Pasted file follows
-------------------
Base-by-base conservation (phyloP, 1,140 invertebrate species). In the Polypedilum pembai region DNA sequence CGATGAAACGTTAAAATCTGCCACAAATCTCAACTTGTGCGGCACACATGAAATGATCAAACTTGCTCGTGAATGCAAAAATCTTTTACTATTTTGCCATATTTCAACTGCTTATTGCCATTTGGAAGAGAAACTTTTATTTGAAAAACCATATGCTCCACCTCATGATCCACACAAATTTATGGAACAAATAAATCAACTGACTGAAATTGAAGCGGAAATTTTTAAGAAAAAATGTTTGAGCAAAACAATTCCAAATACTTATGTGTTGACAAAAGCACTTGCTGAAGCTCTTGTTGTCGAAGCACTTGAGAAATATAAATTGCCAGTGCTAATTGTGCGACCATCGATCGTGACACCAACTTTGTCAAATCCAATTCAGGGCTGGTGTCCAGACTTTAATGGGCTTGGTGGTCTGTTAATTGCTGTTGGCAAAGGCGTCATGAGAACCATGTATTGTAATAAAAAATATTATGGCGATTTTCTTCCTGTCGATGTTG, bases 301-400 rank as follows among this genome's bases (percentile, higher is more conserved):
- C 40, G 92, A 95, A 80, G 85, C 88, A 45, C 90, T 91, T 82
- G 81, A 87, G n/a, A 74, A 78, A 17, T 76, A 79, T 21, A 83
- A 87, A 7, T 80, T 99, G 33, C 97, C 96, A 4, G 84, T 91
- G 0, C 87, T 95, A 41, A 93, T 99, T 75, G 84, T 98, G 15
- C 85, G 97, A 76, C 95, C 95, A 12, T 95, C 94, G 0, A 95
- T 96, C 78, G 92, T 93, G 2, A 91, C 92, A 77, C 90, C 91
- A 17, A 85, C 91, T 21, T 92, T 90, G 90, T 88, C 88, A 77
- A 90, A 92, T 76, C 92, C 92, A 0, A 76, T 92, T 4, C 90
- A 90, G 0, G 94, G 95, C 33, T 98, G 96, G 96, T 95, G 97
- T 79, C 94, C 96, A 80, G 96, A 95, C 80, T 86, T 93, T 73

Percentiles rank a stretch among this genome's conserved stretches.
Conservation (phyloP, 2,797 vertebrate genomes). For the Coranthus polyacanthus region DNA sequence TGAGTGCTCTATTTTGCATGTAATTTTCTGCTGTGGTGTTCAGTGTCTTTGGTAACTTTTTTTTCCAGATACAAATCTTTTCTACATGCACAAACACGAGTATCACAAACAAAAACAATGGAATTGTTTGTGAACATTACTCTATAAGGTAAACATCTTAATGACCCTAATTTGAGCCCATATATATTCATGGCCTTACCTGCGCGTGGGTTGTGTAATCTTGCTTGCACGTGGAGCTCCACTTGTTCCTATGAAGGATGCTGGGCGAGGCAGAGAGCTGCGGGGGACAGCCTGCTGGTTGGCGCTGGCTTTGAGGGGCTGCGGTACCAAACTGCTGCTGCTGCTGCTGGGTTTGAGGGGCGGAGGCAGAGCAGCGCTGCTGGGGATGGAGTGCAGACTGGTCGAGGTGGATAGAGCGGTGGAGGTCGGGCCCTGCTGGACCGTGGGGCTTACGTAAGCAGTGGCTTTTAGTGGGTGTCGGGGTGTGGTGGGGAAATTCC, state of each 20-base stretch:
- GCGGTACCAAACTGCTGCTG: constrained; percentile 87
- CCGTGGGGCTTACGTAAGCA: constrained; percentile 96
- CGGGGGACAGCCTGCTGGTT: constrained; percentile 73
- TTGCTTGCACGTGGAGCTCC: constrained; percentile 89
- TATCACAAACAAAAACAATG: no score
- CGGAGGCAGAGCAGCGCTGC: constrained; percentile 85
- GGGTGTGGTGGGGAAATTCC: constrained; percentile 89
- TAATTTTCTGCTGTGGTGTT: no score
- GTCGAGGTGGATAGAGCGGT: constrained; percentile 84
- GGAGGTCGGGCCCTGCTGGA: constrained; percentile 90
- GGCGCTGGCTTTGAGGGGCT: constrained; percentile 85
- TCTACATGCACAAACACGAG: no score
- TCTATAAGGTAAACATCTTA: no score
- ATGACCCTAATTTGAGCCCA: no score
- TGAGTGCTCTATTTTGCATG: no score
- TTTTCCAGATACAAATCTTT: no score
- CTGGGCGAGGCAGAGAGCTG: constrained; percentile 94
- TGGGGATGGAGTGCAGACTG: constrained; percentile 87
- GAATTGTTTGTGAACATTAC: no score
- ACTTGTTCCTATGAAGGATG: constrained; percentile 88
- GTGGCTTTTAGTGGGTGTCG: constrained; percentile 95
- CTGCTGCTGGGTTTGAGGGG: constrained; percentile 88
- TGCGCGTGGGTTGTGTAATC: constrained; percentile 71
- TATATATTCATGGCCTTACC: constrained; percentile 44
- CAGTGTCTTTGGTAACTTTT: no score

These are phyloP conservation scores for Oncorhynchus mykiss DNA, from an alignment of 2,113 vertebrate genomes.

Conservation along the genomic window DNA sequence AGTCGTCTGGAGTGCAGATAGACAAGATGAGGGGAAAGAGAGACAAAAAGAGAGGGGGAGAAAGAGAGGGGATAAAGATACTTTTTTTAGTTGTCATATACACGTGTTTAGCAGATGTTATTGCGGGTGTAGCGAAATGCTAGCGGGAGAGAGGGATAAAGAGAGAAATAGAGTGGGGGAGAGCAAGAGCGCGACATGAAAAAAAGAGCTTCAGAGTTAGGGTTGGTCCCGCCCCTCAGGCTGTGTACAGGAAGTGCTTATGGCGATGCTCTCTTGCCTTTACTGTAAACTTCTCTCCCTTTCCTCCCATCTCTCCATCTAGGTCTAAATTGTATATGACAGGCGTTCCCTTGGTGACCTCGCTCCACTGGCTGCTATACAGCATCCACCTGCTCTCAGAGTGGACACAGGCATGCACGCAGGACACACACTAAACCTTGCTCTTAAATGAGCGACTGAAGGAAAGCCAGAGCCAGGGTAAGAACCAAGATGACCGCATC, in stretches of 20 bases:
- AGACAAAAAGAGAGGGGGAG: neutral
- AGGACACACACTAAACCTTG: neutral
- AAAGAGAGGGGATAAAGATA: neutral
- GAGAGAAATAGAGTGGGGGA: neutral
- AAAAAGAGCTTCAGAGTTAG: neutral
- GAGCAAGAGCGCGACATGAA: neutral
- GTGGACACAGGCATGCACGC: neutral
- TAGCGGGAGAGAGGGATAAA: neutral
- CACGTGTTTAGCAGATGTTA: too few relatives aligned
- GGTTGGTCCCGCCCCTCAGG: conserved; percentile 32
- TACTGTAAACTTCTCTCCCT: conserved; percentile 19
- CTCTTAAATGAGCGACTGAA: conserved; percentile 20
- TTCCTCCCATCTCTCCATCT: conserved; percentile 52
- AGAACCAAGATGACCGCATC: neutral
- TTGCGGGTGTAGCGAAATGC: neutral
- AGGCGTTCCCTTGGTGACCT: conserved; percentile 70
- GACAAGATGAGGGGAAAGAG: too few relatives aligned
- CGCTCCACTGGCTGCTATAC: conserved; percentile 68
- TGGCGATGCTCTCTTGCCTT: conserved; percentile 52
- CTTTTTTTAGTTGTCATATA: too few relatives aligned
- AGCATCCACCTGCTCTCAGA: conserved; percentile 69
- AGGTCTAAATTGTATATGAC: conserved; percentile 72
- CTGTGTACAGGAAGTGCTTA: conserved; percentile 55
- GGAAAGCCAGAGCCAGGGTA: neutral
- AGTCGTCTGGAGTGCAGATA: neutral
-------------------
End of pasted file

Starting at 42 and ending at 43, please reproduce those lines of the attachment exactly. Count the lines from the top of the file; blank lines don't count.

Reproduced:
- AGGACACACACTAAACCTTG: neutral
- AAAGAGAGGGGATAAAGATA: neutral